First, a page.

This study is concerned with how the black township church leadership mismanage their defunct members especially at times of funerals. In the absence of a pragmatic pastoral method of how to deal with defunct members when they die, the church has devised a church policy which adds to the already experienced pain and grief of mourners. The criteria in the policy stipulates that, if at the time of death, the member has become defunct with regard to:
- Church attendance,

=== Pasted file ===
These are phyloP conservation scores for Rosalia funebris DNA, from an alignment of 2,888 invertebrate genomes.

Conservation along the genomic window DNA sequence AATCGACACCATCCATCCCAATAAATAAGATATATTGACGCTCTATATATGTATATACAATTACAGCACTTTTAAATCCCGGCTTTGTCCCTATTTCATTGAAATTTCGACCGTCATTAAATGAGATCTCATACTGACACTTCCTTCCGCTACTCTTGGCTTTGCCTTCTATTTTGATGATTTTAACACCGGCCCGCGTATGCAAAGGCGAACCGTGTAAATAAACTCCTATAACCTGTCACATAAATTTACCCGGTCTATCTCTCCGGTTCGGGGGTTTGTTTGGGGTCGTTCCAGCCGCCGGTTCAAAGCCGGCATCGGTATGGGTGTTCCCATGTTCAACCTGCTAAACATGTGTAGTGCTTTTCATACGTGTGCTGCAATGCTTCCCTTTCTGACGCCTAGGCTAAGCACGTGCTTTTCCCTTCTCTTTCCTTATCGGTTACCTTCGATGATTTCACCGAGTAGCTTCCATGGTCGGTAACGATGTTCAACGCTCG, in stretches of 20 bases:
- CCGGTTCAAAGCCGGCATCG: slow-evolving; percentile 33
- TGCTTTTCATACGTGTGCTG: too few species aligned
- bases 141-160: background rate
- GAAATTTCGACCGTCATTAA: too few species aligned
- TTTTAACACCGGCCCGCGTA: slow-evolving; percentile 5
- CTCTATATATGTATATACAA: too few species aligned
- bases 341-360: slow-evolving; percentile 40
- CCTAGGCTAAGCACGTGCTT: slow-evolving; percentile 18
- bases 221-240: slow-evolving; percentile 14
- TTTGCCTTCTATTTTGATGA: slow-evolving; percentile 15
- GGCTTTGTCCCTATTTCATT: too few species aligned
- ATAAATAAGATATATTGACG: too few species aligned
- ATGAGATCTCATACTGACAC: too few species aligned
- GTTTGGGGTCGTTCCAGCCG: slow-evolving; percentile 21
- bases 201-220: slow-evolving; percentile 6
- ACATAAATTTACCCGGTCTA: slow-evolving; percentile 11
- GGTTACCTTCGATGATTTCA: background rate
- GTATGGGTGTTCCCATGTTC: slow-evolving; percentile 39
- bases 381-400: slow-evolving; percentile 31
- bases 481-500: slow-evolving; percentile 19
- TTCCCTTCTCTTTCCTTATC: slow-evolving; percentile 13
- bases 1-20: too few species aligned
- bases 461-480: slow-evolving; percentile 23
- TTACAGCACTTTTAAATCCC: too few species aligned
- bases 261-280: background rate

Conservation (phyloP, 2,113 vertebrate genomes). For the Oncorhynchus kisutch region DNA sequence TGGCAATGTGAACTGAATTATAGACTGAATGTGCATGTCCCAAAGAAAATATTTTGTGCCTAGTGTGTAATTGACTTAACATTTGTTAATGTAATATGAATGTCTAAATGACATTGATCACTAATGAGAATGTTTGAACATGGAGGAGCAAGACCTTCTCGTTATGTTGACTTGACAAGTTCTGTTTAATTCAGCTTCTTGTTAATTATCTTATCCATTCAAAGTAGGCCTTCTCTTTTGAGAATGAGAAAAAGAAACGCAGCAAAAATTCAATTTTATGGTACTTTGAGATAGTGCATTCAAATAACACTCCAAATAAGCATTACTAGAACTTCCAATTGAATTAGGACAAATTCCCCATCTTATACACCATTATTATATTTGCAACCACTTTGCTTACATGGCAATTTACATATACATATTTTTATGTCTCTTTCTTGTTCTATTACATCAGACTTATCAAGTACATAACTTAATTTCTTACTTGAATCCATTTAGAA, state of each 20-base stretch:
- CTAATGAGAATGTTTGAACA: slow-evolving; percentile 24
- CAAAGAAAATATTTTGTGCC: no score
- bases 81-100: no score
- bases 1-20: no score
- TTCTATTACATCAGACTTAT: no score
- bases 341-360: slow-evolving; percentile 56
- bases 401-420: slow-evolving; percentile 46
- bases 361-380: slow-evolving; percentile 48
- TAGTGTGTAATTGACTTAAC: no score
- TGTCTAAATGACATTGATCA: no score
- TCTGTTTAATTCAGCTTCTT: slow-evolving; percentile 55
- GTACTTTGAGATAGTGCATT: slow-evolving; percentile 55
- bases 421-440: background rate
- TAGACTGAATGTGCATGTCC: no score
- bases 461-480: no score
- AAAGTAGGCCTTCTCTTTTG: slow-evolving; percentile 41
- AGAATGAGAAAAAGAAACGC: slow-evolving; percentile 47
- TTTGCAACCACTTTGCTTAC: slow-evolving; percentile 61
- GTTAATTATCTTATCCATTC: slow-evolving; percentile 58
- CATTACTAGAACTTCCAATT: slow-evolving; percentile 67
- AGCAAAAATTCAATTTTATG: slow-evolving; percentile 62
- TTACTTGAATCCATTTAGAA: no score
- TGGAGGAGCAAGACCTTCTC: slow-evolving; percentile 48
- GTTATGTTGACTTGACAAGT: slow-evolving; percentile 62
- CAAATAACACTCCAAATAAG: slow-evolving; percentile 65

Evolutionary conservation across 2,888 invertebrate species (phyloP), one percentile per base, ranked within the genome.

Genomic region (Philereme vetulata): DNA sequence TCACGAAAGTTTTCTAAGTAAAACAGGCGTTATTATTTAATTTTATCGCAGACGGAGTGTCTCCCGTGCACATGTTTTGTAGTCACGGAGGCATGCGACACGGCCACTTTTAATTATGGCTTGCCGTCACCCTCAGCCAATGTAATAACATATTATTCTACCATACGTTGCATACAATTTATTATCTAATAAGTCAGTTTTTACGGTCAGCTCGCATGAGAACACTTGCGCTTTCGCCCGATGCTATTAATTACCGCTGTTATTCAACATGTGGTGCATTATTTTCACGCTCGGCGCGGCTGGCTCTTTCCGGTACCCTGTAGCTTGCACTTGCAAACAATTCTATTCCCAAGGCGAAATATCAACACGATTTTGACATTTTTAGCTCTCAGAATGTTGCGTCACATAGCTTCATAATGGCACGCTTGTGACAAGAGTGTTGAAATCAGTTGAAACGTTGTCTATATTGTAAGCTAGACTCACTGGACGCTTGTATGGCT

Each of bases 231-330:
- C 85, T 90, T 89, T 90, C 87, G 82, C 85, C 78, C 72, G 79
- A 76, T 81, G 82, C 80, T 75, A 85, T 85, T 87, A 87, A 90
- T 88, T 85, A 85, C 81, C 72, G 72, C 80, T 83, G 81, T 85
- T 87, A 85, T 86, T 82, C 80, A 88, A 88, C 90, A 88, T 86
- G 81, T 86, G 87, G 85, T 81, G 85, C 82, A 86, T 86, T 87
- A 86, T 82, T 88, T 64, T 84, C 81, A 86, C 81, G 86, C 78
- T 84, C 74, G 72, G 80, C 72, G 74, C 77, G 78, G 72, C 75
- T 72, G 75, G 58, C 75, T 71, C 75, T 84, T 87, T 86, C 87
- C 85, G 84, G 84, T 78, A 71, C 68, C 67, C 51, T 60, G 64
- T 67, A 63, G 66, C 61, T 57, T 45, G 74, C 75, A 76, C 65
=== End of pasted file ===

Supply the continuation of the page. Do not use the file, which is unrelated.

- Dedicated giving ( tithing ), the person should be given a stoep funeral. The problem with this policy, is the manner in which it is communicated to mourners - cold and insensitive, loaded with arrogance and rigidity. Cases are not viewed on merit but mourners are being emotionally and spiritually destroyed by this practice. Stoep funerals have developed a negative stigma in the townships since everyone is aware of the punishment being meted out to the deceased. Because of their alleged dysfunctionality , defunct members gets treated like spiritual criminals by the leadership through the refusal of church funerals. Church funerals are reserved for those who are in good standing and who enjoy implacable status in the church in relation to the mentioned criteria. The priest is expected to conduct church funerals while the lay ministers are assigned to do stoep funerals. A stoep funeral is an embarrassment and it leaves mourners with feelings of rejection and shame, if not truamatization. The aim of this research is to assist the township church to journey with her defunct members in creating a model directed by scriptural truth from a perspective of African pastoral care.